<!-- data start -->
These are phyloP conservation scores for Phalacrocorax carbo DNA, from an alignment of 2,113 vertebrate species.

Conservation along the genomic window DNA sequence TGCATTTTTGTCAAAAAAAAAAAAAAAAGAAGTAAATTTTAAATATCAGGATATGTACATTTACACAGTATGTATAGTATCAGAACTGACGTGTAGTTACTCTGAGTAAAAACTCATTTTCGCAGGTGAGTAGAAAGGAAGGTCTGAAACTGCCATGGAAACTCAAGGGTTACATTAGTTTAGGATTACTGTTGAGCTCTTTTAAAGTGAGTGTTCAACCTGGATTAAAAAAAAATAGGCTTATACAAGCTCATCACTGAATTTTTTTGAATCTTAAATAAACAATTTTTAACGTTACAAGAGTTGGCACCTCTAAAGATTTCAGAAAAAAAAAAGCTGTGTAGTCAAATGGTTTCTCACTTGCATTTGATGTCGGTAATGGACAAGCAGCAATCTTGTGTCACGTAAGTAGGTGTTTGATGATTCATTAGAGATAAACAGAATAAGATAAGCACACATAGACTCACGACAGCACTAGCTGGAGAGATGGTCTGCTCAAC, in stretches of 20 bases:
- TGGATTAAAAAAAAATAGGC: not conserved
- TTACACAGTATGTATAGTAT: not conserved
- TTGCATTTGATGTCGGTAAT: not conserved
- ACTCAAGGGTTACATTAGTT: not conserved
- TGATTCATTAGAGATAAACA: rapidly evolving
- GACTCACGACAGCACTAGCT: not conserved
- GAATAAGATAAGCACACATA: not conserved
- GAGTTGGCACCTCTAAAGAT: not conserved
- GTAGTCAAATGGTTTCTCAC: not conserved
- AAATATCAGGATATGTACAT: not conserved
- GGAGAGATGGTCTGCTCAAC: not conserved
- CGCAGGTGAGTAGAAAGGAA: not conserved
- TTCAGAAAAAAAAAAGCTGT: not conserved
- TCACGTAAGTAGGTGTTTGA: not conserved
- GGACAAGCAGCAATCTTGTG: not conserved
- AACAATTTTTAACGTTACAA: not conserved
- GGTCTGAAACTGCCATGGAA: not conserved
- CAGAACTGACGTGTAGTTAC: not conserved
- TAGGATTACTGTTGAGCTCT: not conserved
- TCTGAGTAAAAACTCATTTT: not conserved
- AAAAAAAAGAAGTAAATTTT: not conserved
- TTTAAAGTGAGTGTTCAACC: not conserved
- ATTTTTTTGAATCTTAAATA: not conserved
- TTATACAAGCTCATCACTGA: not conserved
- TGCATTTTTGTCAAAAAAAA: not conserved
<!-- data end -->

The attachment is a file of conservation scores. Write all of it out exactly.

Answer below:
These are phyloP conservation scores for Phalacrocorax carbo DNA, from an alignment of 2,113 vertebrate species.

Conservation along the genomic window DNA sequence TGCATTTTTGTCAAAAAAAAAAAAAAAAGAAGTAAATTTTAAATATCAGGATATGTACATTTACACAGTATGTATAGTATCAGAACTGACGTGTAGTTACTCTGAGTAAAAACTCATTTTCGCAGGTGAGTAGAAAGGAAGGTCTGAAACTGCCATGGAAACTCAAGGGTTACATTAGTTTAGGATTACTGTTGAGCTCTTTTAAAGTGAGTGTTCAACCTGGATTAAAAAAAAATAGGCTTATACAAGCTCATCACTGAATTTTTTTGAATCTTAAATAAACAATTTTTAACGTTACAAGAGTTGGCACCTCTAAAGATTTCAGAAAAAAAAAAGCTGTGTAGTCAAATGGTTTCTCACTTGCATTTGATGTCGGTAATGGACAAGCAGCAATCTTGTGTCACGTAAGTAGGTGTTTGATGATTCATTAGAGATAAACAGAATAAGATAAGCACACATAGACTCACGACAGCACTAGCTGGAGAGATGGTCTGCTCAAC, in stretches of 20 bases:
- TGGATTAAAAAAAAATAGGC: not conserved
- TTACACAGTATGTATAGTAT: not conserved
- TTGCATTTGATGTCGGTAAT: not conserved
- ACTCAAGGGTTACATTAGTT: not conserved
- TGATTCATTAGAGATAAACA: rapidly evolving
- GACTCACGACAGCACTAGCT: not conserved
- GAATAAGATAAGCACACATA: not conserved
- GAGTTGGCACCTCTAAAGAT: not conserved
- GTAGTCAAATGGTTTCTCAC: not conserved
- AAATATCAGGATATGTACAT: not conserved
- GGAGAGATGGTCTGCTCAAC: not conserved
- CGCAGGTGAGTAGAAAGGAA: not conserved
- TTCAGAAAAAAAAAAGCTGT: not conserved
- TCACGTAAGTAGGTGTTTGA: not conserved
- GGACAAGCAGCAATCTTGTG: not conserved
- AACAATTTTTAACGTTACAA: not conserved
- GGTCTGAAACTGCCATGGAA: not conserved
- CAGAACTGACGTGTAGTTAC: not conserved
- TAGGATTACTGTTGAGCTCT: not conserved
- TCTGAGTAAAAACTCATTTT: not conserved
- AAAAAAAAGAAGTAAATTTT: not conserved
- TTTAAAGTGAGTGTTCAACC: not conserved
- ATTTTTTTGAATCTTAAATA: not conserved
- TTATACAAGCTCATCACTGA: not conserved
- TGCATTTTTGTCAAAAAAAA: not conserved